For the last 40 years, Earth Day has been celebrated around the world to call attention to some of our most pressing environmental and social problems, including climate change, biodiversity loss, and dwindling natural resources. This year, the Worldwatch Institute’s Nourishing the Planet highlights 15 agricultural innovations that are already working on the ground to address some of those problems.
Agriculture is already working on the ground around the world to protect the environment, while improving people's livelihoods. (Photo credit: Bernard Pollack)
The 15 innovations are used by farmers, scientists, activists, politicians, and businesses and promote a healthier environment and a more food-secure future.
Guaranteeing the Right to Food. Some 1 billion people worldwide experience chronic hunger, and 98 percent of these people live in developing countries. To combat hunger in rural or remote communities, the Brazilian government operates the Food Acquisition Program, which funds local organizations, including community kitchens, hospitals, rehabilitation centers, and schools, to buy and distribute fruits, vegetables, and animal products from smallholder farmers in their region.
Harnessing the Nutritional and Economic Potential of Vegetables. Micronutrient deficiencies, including lack of vitamin A, iodine, and iron, affect 1 billion people worldwide and stem partly from a lack of variety in people’s diets. Slow Food International works to broaden diets, and preserve biodiversity, by helping farmers grow local and indigenous varieties of fruits and vegetables, organizing cooking workshops, and helping producers get access to traditional seeds.
Check out this article in Voice of America that features our new research on rising farm animal populations and the increase in factory farms, or concentrated animal feeding operations (CAFOs).
The demand for meat products is rising sharply in developing nations as their economies improve. (Photo credit: Voice of America)
The demand for meat, eggs, and dairy products in developing countries has increased at a staggering rate in recent decades, according to the report. Although industrialized countries still consume the most animal products, urbanization and rising incomes in developing countries are spurring shifts to more meat-heavy diets. To meet this demand, animals are often raised in factory farms, which produce high levels of waste, use huge amounts of water and land for feed production, contribute to the spread of human and animal diseases, and play a role in biodiversity loss.
Nourishing the Planet is collaborating with a team of graduate students at the Illinois Institute of Technology’s Institute of Design (ID) to research the problem of global food waste. In February, the ID research team hosted a workshop in which participants shared photos and talked about their experiences implementing bottom of the pyramid projects in India, Thailand, and Africa.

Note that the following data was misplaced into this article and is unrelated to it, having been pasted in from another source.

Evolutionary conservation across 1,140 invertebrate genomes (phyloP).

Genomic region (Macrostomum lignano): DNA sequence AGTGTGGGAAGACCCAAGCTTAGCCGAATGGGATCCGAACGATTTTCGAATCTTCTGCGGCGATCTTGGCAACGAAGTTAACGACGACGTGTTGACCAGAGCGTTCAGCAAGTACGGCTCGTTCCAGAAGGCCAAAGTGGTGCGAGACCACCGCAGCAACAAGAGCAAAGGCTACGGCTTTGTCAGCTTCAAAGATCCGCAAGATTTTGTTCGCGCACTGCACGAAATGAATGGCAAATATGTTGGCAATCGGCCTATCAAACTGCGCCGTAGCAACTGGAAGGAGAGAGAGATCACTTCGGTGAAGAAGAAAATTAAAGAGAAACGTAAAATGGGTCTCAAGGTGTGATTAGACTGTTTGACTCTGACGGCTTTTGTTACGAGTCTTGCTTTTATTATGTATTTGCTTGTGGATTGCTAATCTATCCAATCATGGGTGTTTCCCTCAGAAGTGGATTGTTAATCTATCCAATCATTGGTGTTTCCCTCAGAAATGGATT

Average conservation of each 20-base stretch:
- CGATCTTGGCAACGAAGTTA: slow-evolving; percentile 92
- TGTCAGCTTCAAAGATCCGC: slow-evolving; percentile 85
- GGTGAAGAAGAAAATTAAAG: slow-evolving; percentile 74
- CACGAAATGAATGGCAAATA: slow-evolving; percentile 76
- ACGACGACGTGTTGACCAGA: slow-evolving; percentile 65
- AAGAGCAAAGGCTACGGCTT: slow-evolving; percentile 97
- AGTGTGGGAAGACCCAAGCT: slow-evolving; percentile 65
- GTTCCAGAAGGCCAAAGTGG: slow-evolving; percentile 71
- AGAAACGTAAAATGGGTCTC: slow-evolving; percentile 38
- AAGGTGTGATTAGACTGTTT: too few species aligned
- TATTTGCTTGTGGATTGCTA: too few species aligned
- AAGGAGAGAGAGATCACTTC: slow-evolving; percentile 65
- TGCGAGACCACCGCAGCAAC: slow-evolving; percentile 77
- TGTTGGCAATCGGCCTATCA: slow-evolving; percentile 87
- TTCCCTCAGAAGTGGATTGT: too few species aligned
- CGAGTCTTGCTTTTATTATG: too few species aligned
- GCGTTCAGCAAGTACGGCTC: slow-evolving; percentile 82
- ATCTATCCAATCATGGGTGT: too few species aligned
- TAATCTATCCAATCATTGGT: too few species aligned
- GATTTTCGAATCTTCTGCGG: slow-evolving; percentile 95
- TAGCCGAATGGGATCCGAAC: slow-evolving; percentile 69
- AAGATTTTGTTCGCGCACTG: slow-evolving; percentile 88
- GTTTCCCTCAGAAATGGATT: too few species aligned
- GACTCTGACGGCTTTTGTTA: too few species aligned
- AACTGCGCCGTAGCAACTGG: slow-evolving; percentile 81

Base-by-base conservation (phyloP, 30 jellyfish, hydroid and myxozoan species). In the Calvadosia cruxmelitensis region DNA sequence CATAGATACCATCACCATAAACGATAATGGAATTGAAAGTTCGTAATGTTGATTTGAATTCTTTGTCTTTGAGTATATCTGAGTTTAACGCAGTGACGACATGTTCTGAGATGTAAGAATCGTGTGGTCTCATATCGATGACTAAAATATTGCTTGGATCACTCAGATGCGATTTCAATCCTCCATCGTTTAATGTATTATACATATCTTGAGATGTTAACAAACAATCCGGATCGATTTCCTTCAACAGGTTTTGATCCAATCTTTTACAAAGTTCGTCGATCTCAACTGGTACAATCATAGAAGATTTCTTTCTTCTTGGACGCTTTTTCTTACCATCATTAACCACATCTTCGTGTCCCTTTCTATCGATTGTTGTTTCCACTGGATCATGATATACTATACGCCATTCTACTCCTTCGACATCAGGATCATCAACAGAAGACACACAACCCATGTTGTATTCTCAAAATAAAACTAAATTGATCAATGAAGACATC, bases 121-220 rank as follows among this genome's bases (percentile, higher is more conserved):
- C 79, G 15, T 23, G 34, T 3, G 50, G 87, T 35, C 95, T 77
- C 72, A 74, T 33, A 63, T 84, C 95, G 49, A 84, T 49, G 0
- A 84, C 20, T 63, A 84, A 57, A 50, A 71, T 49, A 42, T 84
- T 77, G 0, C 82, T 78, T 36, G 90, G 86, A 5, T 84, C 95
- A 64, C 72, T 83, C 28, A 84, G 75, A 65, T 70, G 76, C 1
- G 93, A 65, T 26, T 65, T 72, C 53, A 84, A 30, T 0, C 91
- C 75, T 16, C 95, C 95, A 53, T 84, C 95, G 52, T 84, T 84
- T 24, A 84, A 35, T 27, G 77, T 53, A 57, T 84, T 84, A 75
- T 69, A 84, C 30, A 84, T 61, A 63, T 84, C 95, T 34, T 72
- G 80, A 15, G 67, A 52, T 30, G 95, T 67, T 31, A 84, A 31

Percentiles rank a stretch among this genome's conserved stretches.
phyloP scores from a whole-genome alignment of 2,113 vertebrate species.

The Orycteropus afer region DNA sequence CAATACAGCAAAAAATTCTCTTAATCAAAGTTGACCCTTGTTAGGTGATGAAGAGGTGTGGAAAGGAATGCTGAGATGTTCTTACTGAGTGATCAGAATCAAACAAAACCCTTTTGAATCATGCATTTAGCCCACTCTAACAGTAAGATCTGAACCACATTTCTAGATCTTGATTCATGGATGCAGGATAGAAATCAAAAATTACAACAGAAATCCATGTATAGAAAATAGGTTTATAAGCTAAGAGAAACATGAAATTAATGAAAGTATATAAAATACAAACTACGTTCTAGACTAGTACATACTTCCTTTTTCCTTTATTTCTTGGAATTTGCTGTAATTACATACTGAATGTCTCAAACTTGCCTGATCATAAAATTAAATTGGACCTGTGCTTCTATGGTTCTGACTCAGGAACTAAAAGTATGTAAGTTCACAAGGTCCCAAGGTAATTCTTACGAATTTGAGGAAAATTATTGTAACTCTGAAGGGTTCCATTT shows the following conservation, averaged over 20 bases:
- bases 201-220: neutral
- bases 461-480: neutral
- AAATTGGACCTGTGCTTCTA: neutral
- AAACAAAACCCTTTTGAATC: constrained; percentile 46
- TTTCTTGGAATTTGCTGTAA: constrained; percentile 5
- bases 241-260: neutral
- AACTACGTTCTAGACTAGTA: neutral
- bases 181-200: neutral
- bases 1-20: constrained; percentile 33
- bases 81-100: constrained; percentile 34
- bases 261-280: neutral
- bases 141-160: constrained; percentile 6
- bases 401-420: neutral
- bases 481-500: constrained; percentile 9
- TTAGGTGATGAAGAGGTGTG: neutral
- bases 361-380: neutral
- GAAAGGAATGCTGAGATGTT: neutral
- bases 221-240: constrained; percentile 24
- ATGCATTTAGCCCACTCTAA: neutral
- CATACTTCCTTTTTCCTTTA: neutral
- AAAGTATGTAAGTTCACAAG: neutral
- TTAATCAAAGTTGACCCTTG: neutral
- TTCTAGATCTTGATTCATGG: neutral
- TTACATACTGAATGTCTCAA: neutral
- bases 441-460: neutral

An ID team member takes notes on a projected photograph of a Botswana farmer as Danielle Nierenberg shares her story. (Photo credit: ID)
This workshop, along with other design research and analysis methods, will be used to identify opportunities for addressing food waste in developing countries. Patrick Whitney, Dean of the Institute of Design, is the faculty adviser to the project. Whitney has published and lectured around the world on ways of making technological innovations more humane, the link between design and business strategy, and design for the bottom of the pyramid.
The result of the students’ work will be included in an upcoming e-book on food waste co-authored by Nourishing the Planet Director Danielle Nierenberg and journalist Jonathan Bloom. The report will highlight agricultural practices that aim to reduce post-harvest losses obtained through NtP’s existing research on food waste and insights from field experts.
Stay tuned for more updates on the report.
To purchase State of the World 2011: Innovations that Nourish the Planet please click HERE. And to watch the one minute book trailer, click HERE.
In this week’s episode, we discuss a program helping farmers in Tanzania work together to earn a sustainable living, while healing the land. CARE International’s Equitable Payment for Watershed Management (EPWM) program encourages, and works closely with, smallholder farmers to use intercropping and terraces to help restore—and hold in place—the soil.